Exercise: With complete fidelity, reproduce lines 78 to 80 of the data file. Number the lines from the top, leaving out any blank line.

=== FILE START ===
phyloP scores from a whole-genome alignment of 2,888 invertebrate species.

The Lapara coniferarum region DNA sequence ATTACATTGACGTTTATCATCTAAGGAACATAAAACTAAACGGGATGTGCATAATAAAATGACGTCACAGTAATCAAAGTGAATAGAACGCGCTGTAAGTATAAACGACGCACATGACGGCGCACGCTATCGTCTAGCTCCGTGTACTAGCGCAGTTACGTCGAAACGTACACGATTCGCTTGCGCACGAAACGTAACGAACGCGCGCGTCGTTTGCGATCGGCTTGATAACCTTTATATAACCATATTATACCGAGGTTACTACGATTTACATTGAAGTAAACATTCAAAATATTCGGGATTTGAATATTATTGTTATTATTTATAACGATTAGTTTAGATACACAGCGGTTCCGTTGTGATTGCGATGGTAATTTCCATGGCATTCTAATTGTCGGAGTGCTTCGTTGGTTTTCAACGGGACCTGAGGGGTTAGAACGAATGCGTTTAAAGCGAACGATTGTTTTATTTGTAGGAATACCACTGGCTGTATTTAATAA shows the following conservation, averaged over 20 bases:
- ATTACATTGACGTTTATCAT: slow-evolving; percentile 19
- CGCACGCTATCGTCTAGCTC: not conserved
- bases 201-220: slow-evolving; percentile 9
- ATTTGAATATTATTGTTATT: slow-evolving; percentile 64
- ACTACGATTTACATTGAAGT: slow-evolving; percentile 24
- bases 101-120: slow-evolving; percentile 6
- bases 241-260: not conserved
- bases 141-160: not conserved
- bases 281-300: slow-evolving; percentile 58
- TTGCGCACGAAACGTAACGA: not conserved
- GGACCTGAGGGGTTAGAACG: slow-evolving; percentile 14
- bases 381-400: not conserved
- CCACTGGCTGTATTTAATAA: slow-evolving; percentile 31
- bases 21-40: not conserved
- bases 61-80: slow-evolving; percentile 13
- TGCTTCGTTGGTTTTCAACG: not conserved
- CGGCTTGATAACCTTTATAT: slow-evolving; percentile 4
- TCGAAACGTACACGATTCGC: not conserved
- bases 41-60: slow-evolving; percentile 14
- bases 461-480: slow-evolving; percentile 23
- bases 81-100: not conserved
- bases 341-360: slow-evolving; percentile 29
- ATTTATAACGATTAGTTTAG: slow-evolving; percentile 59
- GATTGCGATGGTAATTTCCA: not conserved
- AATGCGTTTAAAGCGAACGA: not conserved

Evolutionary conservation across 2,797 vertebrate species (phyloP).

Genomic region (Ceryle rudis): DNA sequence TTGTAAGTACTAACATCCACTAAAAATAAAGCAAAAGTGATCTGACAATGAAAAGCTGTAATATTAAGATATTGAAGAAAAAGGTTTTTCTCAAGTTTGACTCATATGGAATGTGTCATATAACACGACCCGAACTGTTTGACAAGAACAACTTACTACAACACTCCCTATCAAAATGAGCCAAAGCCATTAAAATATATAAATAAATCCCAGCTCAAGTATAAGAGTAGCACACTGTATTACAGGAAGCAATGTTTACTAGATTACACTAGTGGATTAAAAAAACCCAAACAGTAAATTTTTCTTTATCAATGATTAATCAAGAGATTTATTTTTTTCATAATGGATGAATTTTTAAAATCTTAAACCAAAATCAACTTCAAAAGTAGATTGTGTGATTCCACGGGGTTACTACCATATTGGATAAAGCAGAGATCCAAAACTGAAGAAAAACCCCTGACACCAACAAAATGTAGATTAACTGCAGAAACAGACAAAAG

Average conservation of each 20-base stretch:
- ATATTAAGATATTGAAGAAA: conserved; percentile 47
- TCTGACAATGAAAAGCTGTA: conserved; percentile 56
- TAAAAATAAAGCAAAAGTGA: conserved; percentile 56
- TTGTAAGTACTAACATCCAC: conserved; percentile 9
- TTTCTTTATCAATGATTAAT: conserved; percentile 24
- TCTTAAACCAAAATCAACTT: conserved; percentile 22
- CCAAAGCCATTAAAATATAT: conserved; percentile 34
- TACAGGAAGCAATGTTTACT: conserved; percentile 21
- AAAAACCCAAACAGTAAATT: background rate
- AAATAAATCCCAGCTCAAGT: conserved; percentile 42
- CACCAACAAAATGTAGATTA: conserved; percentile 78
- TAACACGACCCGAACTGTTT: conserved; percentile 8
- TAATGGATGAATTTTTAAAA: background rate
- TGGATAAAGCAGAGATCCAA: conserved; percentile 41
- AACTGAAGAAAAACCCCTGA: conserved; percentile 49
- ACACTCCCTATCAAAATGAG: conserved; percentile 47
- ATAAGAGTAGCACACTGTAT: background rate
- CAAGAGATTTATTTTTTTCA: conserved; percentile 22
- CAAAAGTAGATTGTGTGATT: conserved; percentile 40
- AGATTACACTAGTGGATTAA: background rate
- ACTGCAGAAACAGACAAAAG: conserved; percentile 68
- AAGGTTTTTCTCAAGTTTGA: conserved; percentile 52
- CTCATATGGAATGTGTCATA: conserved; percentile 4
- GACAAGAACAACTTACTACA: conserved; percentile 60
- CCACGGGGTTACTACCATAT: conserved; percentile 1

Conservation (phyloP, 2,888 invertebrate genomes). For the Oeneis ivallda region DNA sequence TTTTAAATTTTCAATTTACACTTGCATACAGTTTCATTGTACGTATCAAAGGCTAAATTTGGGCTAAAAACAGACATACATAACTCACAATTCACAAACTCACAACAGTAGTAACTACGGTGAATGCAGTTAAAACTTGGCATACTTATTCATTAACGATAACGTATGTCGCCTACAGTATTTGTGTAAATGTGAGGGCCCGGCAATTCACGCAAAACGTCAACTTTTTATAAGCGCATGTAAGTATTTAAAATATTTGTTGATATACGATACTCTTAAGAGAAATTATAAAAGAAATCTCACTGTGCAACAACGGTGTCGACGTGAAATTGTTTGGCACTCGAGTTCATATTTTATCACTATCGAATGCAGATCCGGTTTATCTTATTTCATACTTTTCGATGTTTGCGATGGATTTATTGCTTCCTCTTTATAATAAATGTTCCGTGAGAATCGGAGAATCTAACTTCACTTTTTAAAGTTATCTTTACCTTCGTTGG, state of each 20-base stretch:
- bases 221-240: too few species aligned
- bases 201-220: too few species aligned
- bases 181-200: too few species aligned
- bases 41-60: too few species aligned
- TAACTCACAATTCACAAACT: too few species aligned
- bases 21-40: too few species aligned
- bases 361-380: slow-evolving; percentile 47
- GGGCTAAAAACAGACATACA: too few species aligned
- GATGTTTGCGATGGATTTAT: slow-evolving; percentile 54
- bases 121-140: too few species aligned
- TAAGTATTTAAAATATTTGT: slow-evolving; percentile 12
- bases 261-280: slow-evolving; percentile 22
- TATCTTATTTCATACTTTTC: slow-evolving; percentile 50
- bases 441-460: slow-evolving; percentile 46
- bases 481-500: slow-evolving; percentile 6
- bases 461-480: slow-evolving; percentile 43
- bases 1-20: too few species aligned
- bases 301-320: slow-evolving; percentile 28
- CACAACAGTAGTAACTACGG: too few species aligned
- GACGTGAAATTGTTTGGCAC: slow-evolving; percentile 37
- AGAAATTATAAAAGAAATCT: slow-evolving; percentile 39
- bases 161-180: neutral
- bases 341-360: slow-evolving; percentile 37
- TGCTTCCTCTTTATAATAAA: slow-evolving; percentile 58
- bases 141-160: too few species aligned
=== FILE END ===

- bases 161-180: neutral
- bases 341-360: slow-evolving; percentile 37
- TGCTTCCTCTTTATAATAAA: slow-evolving; percentile 58